SOP of Open Field

Table of Contents

1. Purpose

2. Safety Requirements

3. Notes

4. Quality Control

5. Equipment

6. Supplies

7. Procedures

1.Purpose


1.1: This test can measure the level of locomotor activity of the tested mice and their patterns of movement when the subjects are placed in a slightly large and open space that may cause anxiety and fear. Open field study is an easy way to gauge the ability of habituation of mice in a new environment. This test can be done repeatedly without interfering with other behavioral study and is applicable to study the locomotion and anxiety levels of mice before and after compound administration.

2. Safety Requirements


2.1: General laboratory procedures should be followed, which include: no eating, no chewing gum, no drinking, and no applying of cosmetics in the work area. Laboratory coats and gloves must be worn at all times in the work area, unless the protocol specifically describes the appropriate attire for the procedure.

3. Notes

3.1: The validity of results obtained from behavioural phenotyping is largely dependent on methods of animal husbandry. It is important that individuals following this procedure are experienced and aware of the animal’s welfare, and be familiar with the animal being tested, in order to reduce the anxiety levels of the animal prior to testing.
3.2: The majority of mouse behavioural studies are age/sex/strain dependent. It is important to keep these parameters comparable throughout a single experiment.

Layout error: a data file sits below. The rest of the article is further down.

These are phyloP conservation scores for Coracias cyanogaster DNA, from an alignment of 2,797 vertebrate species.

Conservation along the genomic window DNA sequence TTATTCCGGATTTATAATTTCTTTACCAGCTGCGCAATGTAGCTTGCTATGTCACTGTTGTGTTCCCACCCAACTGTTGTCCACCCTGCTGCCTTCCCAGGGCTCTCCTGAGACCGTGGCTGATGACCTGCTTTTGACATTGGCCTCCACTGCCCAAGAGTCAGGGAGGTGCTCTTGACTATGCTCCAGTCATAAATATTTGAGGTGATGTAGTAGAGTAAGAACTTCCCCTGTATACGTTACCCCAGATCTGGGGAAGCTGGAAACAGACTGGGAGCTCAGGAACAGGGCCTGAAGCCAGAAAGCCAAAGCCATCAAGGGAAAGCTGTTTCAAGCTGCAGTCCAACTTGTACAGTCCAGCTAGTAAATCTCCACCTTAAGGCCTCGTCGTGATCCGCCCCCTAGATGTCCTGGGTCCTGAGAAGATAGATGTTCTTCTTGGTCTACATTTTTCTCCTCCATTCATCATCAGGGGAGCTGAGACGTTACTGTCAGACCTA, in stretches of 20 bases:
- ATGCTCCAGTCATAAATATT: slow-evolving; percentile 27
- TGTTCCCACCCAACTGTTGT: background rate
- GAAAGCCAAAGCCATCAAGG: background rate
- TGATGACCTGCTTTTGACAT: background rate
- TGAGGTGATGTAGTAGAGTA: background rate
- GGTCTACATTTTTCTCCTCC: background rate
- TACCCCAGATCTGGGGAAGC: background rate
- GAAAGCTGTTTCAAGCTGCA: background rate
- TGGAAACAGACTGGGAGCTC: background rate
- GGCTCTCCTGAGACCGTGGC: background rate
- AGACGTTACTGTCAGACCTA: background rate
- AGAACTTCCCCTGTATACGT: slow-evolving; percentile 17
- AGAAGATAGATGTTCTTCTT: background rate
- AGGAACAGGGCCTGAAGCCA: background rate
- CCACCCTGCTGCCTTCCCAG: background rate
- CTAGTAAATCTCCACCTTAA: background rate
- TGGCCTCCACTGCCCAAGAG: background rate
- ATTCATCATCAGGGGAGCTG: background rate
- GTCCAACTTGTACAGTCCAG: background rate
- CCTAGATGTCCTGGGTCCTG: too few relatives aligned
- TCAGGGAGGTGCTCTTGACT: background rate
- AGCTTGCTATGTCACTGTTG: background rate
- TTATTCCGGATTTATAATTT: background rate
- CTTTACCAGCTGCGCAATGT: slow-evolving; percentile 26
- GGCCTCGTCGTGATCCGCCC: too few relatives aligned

3.3: Environmental factors may contribute to the levels of mouse anxiety. The temperature, humidity, ventilation, noise intensity and light intensity must be maintained at levels appropriate for mice. It is essential that the mice be kept in a uniform environment before and after testing to avoid anomalous results being obtained. In particular, background noise and illumination levels should be measured and documented for each room. Ideally, all mice should be exposed to the same illumination levels in the holding room. For example, in conventional housing, mice housed on the top of the racks may have up to 10 times more Lux than mice on the bottom of racks. No additional experiments which are either noisy or emit odours should be performed during acclimation and testing in the antechamber and the testing room. Ensure that during the test animals are not exposed to any distracting visual signals.
3.4: It is recommended that all phenotyping experimentation is conducted at approximately the same time of day because physiological and biochemical parameters change throughout the day. The ideal testing time for all animals is during the first half of the lights-on period (in the morning until early afternoon). If animal groups are tested at different times of the day it is necessary to perform subsequent tests analogous to the initial test in the experimental design.

3.5: Light is an important anxiogenic factor that will strongly influence the ambulation in a U-shaped way (Gray, Fentrop). Experiments under various illumination intensities and factor-analysis have shown that locomotion under dim light is a measure of activity rather than of fear (e.g. Trullas & Skolnik 1993). Most pharmacological studies have shown that anxiolytic agents are more likely to have an effect on the area of the activity rather than on the amount of activity itself (Crawley & Paylor 1997; Choleris et al. 2001) [Results are still discussed controversially].

4. Quality Control